Over the past ten years, social media has given birth to a new breed of celebrity: influencers. These digital stars captivate their audience with perfect lives, filled with designer clothes, luxury vacations, and adoring fans. But as the cost of living rises and rent and bills continue to soar, it poses the question: is the influencer lifestyle really as glamorous as it appears, or are they struggling to make ends meet like the rest of us?
Here is a look behind the curtain at the reality of influencer culture as the cost of living crisis bites.
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How much do influencers really make?
According to a recent Adobe report, social media content creators in Australia earn an average $109 per hour, which is higher than the global average of $88 per hour ($177,375 annually if done full-time). But when it comes to influencers, the average income is significantly less - at around $75 per hour, lower than the global average of $81 per hour. By comparison, the average full time salary in Australia is $70,000 per year or $35.90 per hour, less than half of the average influencer.
The data differs again when we look at income per social media post. For example, according to Shopify data, Instagram influencers with between 50,000 and 500,000 followers should expect to make between $500 to $5,000 per brand partnership, although this varies greatly depending on their brand safeness, quality of audience and their business acumen.
The calculator puts Tammy Hembrow‘s earnings for a single sponsored Instagram post as anywhere between $37,850 and $63,100 while fitness mogul Kayla Itsines potentially earns between $37,700 and $62,900 per post. Former cricketer Michael Clarke earns between $3,500 and $5,900 for a sponsored post, according to the estimates.
And it’s important to note that the stark difference between successful influencers and unsuccessful ones is that they have diverse income streams. The best creators generally have three to five main sources of revenue such as platform monetisation dollars, their own businesses and then lastly brand deals.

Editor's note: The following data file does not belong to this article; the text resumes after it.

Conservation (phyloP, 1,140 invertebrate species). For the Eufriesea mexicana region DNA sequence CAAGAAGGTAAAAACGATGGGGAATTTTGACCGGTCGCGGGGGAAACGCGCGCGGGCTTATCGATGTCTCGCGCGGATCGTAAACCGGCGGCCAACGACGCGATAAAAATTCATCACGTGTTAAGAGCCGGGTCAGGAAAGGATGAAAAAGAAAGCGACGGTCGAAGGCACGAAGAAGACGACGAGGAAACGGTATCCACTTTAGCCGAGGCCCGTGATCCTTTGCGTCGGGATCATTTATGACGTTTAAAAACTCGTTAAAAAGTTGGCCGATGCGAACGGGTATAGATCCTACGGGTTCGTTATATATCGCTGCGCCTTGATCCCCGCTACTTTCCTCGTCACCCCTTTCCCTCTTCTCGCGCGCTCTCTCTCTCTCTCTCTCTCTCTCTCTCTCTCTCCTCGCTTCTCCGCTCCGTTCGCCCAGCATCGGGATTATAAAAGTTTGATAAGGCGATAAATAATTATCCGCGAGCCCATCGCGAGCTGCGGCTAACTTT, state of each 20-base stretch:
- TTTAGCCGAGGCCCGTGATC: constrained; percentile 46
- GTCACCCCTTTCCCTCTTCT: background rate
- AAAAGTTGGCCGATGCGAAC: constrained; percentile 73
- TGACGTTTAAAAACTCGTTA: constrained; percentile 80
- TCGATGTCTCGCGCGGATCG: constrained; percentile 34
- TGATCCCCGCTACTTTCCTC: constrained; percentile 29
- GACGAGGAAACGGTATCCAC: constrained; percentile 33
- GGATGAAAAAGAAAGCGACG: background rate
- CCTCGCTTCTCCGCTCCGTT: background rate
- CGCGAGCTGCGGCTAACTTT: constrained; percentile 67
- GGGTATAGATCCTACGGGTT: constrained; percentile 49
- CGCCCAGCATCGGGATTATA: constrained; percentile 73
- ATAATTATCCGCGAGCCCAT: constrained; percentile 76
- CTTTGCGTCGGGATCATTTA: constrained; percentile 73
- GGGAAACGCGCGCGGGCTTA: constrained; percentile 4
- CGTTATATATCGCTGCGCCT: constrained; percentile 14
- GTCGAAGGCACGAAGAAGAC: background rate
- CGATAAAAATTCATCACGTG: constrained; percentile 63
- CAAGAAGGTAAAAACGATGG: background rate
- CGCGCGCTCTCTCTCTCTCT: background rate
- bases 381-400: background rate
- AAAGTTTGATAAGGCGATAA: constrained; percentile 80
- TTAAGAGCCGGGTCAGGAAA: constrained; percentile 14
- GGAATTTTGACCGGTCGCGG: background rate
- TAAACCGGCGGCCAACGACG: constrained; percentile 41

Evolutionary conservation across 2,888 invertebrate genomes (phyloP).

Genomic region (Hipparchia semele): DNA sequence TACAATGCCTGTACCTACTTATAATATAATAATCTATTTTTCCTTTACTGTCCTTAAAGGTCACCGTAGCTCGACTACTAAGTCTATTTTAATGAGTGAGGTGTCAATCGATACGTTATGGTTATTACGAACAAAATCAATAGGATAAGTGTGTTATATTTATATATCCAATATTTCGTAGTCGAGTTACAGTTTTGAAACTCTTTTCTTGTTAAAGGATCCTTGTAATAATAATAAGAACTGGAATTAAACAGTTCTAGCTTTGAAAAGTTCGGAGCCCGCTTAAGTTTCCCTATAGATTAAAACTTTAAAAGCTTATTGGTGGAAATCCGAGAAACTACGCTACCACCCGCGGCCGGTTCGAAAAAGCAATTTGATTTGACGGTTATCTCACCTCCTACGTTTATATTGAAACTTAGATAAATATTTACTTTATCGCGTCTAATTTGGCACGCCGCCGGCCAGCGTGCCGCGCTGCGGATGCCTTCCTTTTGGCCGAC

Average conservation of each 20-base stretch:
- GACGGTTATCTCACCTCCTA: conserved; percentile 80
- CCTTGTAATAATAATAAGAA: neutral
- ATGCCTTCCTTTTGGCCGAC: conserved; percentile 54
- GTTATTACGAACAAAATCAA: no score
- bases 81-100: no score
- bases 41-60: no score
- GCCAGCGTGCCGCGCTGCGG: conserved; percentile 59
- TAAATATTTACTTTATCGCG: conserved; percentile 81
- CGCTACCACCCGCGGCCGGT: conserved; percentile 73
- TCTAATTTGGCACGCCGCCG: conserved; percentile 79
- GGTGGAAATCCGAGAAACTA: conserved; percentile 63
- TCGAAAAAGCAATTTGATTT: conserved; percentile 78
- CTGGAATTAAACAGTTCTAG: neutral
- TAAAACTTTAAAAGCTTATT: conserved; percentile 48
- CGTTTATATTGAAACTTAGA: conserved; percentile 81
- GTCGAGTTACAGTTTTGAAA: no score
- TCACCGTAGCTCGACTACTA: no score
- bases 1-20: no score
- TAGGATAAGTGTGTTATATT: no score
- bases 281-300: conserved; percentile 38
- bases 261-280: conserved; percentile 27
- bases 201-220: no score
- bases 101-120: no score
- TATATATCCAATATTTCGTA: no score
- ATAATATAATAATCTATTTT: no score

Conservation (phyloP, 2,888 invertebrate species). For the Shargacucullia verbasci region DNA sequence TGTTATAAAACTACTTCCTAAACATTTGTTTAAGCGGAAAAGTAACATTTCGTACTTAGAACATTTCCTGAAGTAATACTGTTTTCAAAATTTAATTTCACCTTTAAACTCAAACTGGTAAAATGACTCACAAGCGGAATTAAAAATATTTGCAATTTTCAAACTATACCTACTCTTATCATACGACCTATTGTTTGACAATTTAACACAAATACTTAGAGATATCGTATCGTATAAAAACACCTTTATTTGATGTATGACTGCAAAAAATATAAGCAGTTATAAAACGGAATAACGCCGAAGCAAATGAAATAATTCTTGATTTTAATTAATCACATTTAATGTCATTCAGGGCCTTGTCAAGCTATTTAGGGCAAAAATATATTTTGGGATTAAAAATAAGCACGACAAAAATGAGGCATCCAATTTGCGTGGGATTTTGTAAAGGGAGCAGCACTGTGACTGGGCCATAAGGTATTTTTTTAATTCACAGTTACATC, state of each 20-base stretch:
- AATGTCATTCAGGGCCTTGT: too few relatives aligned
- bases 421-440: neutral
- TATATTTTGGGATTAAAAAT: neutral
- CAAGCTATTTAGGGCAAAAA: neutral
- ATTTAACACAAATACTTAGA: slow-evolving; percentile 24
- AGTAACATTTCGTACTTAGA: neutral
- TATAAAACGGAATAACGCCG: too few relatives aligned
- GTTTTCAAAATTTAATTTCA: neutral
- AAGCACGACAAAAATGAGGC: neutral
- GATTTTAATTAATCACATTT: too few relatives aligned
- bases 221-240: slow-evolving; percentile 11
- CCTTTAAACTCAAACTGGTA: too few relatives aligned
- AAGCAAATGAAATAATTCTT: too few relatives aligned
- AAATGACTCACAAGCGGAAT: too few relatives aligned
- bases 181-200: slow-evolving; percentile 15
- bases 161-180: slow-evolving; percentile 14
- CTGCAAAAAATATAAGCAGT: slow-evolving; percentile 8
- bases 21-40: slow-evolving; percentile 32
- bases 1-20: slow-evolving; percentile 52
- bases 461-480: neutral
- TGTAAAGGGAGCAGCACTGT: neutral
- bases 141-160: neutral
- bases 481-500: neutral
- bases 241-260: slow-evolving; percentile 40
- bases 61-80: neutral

So when we talk about Tammy Hembrow earning up to $63,100 per Instagram post, she also earns an income from YouTube, her renowned fitness app Tammy-Fit and her clothing brand Saski. The combination of influencer income streams has seen her accumulate a net worth around $41 million.
The influencer market is steadily growing
A study by the Influencer Marketing Hub in January this year shows that the total market size for influencer marketing has grown to an estimated $21.1 billion in 2023, from $1.7 billion in 2016. Even amid the height of the pandemic, when many industries were cutting costs, successful businesses are shifting costs around in order to free up money to put more into social media to gain or maintain their competitive advantage.
A report released by IZEA in early 2022, actually shows that the average post cost for all creators has consistently gone up year by year with a marginal dip for everyone in 2020, presumably related to the Covid pandemic.
This suggests then, that while the cost of living crisis continues to bite, influencers are actually benefiting from a boost in income. This is because, as higher prices are causing everyday Aussies to rethink how they spend their money, businesses have identified that they need to work harder to promote their brands - so they're investing more money in influencers and social media content creators to build their online presence.
The future is bright for influencers
As Australian businesses continue to transition digitally, having a social media presence is more important than ever. Influencers and content creators play a vital role in helping create a trustworthy, human link between corporate giants and loyal viewers.
The creator economy is still young in Australia and irrespective of the current living costs rising, we most certainly will continue to see passionate creators finding ways to do what they love.